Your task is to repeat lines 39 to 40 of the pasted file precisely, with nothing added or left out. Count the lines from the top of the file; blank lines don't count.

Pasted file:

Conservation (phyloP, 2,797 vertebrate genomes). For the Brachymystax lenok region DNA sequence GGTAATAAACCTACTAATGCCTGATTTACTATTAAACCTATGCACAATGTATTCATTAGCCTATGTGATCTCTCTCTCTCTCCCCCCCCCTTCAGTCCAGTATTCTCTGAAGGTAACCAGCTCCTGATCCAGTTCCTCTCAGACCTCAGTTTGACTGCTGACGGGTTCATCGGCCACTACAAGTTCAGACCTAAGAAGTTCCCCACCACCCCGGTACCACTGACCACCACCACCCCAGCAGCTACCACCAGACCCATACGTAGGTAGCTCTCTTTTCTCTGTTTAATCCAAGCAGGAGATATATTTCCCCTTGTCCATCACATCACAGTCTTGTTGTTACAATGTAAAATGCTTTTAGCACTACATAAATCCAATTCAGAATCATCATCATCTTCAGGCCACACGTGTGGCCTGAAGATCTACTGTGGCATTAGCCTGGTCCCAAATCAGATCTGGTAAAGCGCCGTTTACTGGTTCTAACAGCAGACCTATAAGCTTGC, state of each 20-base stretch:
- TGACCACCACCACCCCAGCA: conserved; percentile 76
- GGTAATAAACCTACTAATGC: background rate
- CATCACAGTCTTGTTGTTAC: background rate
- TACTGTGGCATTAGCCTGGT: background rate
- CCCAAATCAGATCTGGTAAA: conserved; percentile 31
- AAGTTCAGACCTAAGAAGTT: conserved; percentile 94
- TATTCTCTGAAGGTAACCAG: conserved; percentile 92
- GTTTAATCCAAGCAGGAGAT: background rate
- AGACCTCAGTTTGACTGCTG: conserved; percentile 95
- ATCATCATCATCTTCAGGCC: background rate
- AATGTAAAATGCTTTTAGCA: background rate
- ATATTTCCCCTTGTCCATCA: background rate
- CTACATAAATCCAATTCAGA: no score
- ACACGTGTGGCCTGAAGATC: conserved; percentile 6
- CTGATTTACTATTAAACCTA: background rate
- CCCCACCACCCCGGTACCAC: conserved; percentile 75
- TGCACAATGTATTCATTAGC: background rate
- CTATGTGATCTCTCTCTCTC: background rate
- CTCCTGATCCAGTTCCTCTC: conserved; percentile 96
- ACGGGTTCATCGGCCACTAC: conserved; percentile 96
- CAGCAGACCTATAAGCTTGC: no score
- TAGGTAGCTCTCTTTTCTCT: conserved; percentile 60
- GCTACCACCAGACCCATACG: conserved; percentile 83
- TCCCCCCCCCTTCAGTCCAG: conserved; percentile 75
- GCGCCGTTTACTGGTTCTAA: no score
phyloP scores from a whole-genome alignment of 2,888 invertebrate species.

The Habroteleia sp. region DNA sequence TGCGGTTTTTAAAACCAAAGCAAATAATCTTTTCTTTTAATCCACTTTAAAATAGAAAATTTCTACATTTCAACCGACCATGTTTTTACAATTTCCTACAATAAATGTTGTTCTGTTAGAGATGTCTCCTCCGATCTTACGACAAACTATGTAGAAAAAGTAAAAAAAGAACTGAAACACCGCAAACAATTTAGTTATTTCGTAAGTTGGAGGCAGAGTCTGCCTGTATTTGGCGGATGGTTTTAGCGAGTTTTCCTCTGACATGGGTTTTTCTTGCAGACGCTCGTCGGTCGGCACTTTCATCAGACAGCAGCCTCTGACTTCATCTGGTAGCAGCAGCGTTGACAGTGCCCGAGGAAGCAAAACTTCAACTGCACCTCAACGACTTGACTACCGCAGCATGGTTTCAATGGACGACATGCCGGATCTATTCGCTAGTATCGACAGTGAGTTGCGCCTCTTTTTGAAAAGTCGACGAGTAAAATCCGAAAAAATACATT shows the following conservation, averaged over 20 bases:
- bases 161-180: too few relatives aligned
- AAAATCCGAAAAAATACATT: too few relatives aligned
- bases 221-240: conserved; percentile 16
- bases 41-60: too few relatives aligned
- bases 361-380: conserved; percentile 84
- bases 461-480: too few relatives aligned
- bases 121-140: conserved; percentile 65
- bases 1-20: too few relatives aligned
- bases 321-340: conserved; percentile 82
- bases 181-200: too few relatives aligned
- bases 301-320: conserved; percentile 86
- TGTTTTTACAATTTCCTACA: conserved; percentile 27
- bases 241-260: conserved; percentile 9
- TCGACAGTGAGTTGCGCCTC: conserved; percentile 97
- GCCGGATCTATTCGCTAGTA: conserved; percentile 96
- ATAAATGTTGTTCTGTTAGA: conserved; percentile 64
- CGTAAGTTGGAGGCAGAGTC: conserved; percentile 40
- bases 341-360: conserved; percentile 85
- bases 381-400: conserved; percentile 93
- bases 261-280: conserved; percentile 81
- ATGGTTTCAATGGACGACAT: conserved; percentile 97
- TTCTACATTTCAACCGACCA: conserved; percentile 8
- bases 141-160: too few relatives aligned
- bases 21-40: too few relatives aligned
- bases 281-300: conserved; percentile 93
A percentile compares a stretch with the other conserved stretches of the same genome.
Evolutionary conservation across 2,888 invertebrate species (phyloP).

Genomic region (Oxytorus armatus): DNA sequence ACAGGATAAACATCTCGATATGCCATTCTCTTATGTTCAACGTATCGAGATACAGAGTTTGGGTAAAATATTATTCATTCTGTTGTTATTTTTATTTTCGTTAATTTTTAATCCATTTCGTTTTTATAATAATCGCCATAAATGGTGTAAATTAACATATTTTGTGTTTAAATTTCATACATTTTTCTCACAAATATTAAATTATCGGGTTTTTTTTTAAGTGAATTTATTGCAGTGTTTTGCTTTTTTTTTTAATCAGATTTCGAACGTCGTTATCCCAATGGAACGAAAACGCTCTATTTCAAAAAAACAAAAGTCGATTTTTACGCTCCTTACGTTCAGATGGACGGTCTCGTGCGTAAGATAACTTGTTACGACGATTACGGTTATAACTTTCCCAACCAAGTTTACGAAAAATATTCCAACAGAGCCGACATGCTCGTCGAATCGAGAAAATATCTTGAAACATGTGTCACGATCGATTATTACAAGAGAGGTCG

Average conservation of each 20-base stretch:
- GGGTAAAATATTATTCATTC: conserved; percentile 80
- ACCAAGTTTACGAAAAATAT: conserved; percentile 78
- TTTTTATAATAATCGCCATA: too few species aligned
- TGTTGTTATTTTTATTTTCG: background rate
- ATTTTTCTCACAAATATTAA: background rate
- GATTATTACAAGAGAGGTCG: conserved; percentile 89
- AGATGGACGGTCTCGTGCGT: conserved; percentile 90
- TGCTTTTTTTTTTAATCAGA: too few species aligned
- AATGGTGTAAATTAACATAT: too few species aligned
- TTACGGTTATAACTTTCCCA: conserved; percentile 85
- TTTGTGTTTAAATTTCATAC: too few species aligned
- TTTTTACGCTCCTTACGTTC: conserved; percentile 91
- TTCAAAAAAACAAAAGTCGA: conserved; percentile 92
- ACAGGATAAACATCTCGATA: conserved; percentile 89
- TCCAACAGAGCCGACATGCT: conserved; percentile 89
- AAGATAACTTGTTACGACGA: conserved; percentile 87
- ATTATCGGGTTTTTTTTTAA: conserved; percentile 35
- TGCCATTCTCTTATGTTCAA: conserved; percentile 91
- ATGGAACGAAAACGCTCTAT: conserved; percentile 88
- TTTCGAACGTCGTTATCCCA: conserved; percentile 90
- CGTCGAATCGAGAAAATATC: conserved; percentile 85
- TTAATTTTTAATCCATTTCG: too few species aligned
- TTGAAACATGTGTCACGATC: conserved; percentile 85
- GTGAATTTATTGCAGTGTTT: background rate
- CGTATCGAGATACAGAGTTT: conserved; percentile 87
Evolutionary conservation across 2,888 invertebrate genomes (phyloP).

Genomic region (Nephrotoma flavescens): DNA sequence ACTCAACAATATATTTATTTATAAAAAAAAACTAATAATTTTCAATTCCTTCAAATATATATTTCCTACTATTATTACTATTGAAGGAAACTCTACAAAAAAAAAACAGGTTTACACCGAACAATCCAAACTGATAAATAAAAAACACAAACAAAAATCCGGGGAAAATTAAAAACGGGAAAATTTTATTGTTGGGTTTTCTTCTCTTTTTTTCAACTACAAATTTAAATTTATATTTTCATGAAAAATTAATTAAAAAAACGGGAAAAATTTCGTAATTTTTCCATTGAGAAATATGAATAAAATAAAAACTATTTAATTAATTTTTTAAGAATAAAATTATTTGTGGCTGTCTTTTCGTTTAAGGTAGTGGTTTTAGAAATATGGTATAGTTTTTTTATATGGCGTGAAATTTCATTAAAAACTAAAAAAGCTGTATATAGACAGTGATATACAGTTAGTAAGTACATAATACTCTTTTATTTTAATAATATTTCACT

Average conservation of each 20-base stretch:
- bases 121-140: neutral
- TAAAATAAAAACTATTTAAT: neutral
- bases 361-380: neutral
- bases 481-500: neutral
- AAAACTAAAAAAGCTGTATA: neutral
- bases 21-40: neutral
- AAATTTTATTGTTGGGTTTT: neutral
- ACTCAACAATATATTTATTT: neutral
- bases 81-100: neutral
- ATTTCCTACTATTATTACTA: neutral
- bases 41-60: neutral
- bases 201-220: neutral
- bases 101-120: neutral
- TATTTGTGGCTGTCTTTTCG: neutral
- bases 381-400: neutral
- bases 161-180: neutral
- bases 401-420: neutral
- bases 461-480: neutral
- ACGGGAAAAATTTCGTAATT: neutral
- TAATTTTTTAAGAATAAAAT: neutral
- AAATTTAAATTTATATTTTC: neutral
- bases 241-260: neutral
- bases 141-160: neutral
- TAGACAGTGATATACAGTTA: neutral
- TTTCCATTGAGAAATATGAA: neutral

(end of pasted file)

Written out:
- bases 301-320: conserved; percentile 86
- TGTTTTTACAATTTCCTACA: conserved; percentile 27